“His legacy leaves behind quite a body of work,” said Forrest J. Ackerman, the former editor/creator of Famous Monsters of Filmland magazine, of his longtime friend Pal, when I interviewed him years ago. “Someone like Fritz Lang, a genius in his own right, is only remembered for two science‑fiction films: Woman in the Moon and Metropolis. But Pal fans have a vast variety of films to pick from. They’ve stood the test of time quite well. His movies were always out of this world, but George was very down to earth in his depictions of the common man overcoming tremendous odds.”

Which could be a fitting description for Pal himself. The child of a theatrical family, he was born in Cegled, Hungary, in 1908. The young Pal attended the Budapest Academy with aspirations of becoming an architect, but legend has it that a clerical error landed him in illustration classes, where Pal’s true talents emerged. Pal ended up earning his architectural degree, but quickly found that Hungary offered very few jobs for architects. Luckily, Hunnia, a small Hungarian film studio was in need of animation illustrators, and Pal was hired.

His hopes for financial security were dashed, however, when he learned that the new job was an unpaid apprenticeship. Pal’s new bride Zsoka suggested that they migrate to Berlin to find paid work, which Pal did at the famous UFA studio, which produced films for German filmmaking legends like Lang, Ernst Lubitsch and F.W. Murnaugh. After only two months, Pal was supervising all of UFA’s cartoon production. But by 1933, Hitler’s Gestapo began rounding up foreigners throughout Germany, and the Pals were quickly on the move again, this time, for Prague, Czechoslovakia.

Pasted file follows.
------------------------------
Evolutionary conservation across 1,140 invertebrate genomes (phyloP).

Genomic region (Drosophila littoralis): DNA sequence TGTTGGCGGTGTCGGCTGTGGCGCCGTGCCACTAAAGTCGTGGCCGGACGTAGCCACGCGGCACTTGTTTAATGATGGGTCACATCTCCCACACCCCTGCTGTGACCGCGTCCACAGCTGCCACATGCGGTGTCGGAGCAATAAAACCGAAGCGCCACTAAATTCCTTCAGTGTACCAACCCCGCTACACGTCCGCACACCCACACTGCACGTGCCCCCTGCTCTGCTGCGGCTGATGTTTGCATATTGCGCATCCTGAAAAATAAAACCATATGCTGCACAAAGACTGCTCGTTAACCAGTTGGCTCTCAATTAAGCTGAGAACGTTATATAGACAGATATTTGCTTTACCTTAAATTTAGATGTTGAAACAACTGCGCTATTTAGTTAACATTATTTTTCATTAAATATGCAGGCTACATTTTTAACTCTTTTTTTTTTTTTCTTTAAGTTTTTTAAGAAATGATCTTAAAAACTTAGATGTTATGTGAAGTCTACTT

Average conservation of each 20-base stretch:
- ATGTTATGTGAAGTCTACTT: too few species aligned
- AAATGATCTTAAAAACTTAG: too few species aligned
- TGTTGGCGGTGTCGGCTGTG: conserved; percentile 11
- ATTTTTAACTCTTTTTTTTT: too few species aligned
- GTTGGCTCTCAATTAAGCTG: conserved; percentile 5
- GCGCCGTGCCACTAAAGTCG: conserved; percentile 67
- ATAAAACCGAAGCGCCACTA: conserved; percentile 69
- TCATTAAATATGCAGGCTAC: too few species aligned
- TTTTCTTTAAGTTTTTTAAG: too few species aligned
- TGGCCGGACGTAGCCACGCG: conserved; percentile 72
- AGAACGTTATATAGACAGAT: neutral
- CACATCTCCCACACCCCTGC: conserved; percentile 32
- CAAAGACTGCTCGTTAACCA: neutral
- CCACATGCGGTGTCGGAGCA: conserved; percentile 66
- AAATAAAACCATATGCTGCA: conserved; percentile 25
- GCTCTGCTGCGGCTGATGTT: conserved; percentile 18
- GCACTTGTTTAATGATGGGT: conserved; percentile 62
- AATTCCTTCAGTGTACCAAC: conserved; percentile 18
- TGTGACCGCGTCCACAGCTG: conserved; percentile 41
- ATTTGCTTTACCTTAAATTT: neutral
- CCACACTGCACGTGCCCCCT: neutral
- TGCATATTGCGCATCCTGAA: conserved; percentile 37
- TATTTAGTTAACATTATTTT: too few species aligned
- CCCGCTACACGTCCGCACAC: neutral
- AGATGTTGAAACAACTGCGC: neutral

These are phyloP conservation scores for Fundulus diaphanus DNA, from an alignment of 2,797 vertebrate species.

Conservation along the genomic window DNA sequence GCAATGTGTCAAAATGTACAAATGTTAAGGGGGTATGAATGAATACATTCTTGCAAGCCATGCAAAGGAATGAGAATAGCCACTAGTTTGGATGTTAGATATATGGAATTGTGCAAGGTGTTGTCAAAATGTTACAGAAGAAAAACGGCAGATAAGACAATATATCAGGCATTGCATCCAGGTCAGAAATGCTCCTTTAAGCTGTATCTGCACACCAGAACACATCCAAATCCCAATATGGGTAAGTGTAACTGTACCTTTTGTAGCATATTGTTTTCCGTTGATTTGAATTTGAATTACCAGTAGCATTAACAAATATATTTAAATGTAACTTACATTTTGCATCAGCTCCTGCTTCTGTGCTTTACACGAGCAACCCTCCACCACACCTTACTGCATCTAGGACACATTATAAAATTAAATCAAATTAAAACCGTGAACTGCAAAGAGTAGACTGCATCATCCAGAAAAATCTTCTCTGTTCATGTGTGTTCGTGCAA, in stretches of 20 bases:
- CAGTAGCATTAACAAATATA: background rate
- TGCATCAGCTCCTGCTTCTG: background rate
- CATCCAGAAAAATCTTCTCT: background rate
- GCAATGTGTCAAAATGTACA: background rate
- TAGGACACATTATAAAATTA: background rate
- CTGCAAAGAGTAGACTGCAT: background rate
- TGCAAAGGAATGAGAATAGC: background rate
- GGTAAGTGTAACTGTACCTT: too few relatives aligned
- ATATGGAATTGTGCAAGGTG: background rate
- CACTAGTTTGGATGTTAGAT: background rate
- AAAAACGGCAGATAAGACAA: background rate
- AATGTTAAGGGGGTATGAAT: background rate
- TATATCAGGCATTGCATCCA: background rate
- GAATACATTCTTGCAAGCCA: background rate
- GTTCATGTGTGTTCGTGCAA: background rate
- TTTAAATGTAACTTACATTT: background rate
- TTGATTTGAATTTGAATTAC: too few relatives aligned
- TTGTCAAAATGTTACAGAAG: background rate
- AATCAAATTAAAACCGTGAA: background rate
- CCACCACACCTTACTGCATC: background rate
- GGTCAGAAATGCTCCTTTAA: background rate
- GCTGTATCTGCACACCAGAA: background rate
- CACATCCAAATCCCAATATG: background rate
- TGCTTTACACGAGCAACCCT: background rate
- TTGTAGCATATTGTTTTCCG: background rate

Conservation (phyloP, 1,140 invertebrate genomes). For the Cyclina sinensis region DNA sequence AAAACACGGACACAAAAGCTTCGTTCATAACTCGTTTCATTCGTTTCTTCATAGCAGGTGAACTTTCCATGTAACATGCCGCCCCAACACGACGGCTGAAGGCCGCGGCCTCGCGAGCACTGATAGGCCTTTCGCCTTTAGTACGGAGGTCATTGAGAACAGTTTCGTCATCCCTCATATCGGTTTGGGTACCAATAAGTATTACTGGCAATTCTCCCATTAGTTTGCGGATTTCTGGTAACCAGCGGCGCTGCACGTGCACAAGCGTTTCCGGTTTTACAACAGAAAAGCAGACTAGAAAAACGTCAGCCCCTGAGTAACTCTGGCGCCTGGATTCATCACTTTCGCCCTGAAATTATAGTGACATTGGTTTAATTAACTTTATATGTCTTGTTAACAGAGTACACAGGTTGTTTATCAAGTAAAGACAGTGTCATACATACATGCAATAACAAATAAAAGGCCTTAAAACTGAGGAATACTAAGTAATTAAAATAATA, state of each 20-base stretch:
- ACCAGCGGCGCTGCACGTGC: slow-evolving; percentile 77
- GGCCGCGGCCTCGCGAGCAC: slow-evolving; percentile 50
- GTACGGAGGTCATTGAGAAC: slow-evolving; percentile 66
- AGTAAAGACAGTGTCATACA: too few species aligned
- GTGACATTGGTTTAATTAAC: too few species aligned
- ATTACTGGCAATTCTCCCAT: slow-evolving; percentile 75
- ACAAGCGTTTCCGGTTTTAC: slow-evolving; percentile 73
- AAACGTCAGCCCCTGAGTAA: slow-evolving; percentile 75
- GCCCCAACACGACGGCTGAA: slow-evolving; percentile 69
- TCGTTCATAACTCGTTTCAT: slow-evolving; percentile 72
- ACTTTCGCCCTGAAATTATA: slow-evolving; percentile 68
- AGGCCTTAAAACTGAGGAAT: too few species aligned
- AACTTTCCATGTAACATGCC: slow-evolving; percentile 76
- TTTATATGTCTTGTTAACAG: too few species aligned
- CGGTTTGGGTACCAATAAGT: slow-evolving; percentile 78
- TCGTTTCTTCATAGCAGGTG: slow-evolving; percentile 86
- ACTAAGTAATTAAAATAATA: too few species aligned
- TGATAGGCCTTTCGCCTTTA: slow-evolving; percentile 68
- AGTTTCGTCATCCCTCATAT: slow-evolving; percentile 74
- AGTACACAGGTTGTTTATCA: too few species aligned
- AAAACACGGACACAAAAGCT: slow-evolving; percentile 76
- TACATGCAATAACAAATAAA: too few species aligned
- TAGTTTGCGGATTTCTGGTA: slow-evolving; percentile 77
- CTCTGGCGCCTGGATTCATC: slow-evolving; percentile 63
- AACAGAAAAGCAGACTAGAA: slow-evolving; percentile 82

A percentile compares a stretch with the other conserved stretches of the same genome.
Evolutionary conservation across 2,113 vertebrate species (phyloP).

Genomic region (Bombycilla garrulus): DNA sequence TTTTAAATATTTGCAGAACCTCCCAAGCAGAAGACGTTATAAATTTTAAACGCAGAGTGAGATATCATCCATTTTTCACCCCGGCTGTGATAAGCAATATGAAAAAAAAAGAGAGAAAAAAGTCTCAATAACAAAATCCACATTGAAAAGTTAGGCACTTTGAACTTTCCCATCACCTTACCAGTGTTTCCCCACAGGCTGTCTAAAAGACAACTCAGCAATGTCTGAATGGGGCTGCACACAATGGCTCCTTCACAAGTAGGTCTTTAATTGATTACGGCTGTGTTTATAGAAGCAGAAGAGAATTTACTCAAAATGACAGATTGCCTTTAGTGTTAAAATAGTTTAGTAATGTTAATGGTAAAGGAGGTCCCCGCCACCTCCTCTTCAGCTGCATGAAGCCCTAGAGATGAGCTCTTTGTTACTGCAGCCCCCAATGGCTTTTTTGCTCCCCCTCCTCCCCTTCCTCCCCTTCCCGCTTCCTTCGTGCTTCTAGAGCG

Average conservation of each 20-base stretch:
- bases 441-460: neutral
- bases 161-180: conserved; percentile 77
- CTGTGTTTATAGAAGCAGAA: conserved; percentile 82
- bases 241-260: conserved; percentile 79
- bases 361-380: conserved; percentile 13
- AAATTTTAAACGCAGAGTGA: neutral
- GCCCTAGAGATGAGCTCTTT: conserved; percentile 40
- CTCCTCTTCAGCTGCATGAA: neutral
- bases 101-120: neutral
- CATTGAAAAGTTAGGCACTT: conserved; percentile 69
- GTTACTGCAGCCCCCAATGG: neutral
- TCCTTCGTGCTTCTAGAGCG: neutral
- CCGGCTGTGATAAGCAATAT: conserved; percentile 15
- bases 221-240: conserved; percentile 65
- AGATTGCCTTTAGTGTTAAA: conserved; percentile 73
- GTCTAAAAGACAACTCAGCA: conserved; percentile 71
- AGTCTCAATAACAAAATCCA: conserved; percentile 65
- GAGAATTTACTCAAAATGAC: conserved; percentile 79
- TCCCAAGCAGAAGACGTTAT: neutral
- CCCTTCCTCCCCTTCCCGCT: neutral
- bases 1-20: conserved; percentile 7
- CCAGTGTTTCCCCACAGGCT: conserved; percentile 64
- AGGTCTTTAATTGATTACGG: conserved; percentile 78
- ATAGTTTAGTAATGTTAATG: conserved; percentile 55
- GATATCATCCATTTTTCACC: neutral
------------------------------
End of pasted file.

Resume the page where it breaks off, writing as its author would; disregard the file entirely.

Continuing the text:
There, Pal attempted to launch a one‑man animation studio, but couldn’t locate any of the special cameras he needed to realize his animation dreams. It was then that he decided to chuck the cartoon concept and to use puppets, instead. Pal’s puppets—which he called Puppetoons—were born, and the world of animation would never again be the same.

Though many historians credit John Sutherland with pioneering the technique, some say Pal invented the art of replacement animation (used prominently in films like The Nightmare Before Christmas) in which separate puppets or parts of puppets were crafted to represent each desired action, instead of using the same puppets with hinged or malleable parts. For example, instead of reshaping a pliable puppet head for each changing frame to depict facial expressions, a series of reusable heads would be fashioned, each with a slightly different expression.

Pal’s career as a movie puppetmaster began in Paris, where he and his wife relocated to create a stop‑motion cigarette commercial to be shown in theaters. Not content with the short‑lived success the ad achieved, the Pals picked up and moved yet again, this time to Einhover, Holland, where the animator founded his Dollywood studio, partially financed by an investor who commissioned Pal to make special Puppetoon ads for him. The shorts became so popular that theaters began billing them in the lobby and playing them pro bono.

By the mid 1930s, Pal’s animated shorts and entertainment films began to catch the eye of America, and soon he had secured lucrative deals with overseas clients. In 1939, the Pals, who were in the States giving a lecture at Columbia University, left their European roots behind forever upon hearing the news that Hitler had invaded Poland. The couple headed for the sunny climes of California, and Pal signed a long‑term contract with Paramount Pictures to produce dozens of non‑advertising Puppetoon shorts.

Soon Pal was collaborating with the best animators in the business, including Gene Warren, Bob Baker, Wah Chang and a burgeoning young talent named Ray Harryhausen, whom Pal hired in the early 1940s. Between 1943‑1944, Paramount’s Puppetoons series was in its full glory, and an average film called for the crafting of 9,000 puppets. Pal’s Puppetoon characters had become a sensation, and the filmmaker was turning into a hot Hollywood commodity.